Debt collectors, or bailiffs, have often been accused of illegal tactics in England and the emergence and exponential growth of pay-day-loan services is likely to bring more unethical lenders to our attention.
Here in Spain it seems the same thing is happening and the Andalusian Ombudsman, José Chamizo, has petitioned the high court of Andalusia to intervene in order to “curb abusive practices of debt collection companies.”
The court opened proceedings following receipt of a letter from Sr. Chamizo in which the ombudsman says that this sector has been “receiving more and more complaints from citizens denouncing the actions of certain collection companies whose practices appear to exceed the limits of what is acceptable and in some cases borders on what could be considered criminal behaviour.”
He explained that when a debt remains unpaid for extended periods it is often passed to a firm specifically dedicated to the activity of collecting debts and these companies have proliferated greatly during the crisis. Although their business is legal Sr. Chamizo said that “lately, perhaps because of increased competition between these companies or increasing difficulty in collecting arising from the severity of the crisis, there has been a noticeable hardening in the practices of these companies.”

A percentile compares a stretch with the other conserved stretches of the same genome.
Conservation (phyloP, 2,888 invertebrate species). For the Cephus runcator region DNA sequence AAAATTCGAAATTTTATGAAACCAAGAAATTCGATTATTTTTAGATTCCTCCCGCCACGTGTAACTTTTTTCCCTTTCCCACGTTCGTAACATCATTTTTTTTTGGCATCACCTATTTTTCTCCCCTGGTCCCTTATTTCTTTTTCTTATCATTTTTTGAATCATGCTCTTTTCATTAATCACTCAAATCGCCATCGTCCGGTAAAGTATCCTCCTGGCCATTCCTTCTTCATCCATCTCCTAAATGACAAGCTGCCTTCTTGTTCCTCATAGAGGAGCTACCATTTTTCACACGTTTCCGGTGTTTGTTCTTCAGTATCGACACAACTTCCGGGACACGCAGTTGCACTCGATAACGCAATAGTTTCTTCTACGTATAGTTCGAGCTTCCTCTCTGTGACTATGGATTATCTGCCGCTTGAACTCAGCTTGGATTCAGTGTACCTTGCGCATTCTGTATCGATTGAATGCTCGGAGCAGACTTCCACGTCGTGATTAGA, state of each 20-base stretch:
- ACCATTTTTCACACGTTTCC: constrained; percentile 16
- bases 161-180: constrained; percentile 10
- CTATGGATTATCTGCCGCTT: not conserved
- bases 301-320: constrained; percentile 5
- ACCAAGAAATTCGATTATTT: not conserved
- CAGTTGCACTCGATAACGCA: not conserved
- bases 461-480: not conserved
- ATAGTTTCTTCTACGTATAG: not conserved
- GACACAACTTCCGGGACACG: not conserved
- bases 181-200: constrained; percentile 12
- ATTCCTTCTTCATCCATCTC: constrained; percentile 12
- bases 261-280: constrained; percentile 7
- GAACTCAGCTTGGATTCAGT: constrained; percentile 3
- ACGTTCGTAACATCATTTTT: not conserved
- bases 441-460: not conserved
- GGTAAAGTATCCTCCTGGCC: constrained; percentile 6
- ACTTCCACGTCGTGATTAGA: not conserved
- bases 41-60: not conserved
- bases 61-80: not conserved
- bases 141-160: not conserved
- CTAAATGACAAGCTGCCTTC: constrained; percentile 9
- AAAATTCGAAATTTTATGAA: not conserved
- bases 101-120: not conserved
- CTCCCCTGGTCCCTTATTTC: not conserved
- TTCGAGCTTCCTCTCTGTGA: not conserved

In his letter Chamizo explained that people have reported receiving “incessant” calls, not only during the day but in many cases during the night. Such calls often include threats and insults regardless of who answers the call.
“There has also been several reported cases in which calls or visits have been made to third parties unrelated to the debt, including neighbours and relatives of the debtor”, Chamizo added. This is a violation of the rules of data protection.
Many of the complaints received never get dealt with and denouncing the companies if often ineffective in stopping the intimidation, which continues until the debt is repaid, prompting Chamizo to request the investigation into the sectors practices.